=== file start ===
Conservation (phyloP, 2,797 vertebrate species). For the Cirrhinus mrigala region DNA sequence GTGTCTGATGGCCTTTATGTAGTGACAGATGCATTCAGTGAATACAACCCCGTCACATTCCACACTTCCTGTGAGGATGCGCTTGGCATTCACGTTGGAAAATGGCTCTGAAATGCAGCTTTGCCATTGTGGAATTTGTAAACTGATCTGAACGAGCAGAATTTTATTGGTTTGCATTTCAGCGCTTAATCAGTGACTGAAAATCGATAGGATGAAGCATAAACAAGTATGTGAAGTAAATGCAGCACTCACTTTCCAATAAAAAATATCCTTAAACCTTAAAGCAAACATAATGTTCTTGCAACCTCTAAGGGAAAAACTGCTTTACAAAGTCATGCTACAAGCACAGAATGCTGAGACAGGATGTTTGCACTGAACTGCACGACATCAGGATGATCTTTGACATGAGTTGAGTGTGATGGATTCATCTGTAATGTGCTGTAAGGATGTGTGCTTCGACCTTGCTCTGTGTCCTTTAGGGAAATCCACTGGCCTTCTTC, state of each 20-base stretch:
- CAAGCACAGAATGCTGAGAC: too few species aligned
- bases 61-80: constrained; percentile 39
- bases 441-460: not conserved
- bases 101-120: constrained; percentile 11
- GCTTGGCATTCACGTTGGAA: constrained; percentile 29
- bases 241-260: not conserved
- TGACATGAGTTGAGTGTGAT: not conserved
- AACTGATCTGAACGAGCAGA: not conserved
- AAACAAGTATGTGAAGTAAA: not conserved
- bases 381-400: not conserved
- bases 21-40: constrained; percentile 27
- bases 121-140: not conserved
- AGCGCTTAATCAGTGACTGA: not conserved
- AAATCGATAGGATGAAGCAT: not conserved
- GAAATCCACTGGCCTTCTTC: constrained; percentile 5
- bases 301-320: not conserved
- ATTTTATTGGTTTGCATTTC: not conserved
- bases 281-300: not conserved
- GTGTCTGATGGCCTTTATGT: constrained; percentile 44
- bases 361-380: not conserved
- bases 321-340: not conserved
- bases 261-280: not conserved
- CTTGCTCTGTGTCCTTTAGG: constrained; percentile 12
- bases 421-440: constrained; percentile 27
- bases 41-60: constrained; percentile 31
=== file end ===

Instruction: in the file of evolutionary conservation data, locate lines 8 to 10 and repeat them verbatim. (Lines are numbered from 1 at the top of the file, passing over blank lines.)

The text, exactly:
- TGACATGAGTTGAGTGTGAT: not conserved
- AACTGATCTGAACGAGCAGA: not conserved
- AAACAAGTATGTGAAGTAAA: not conserved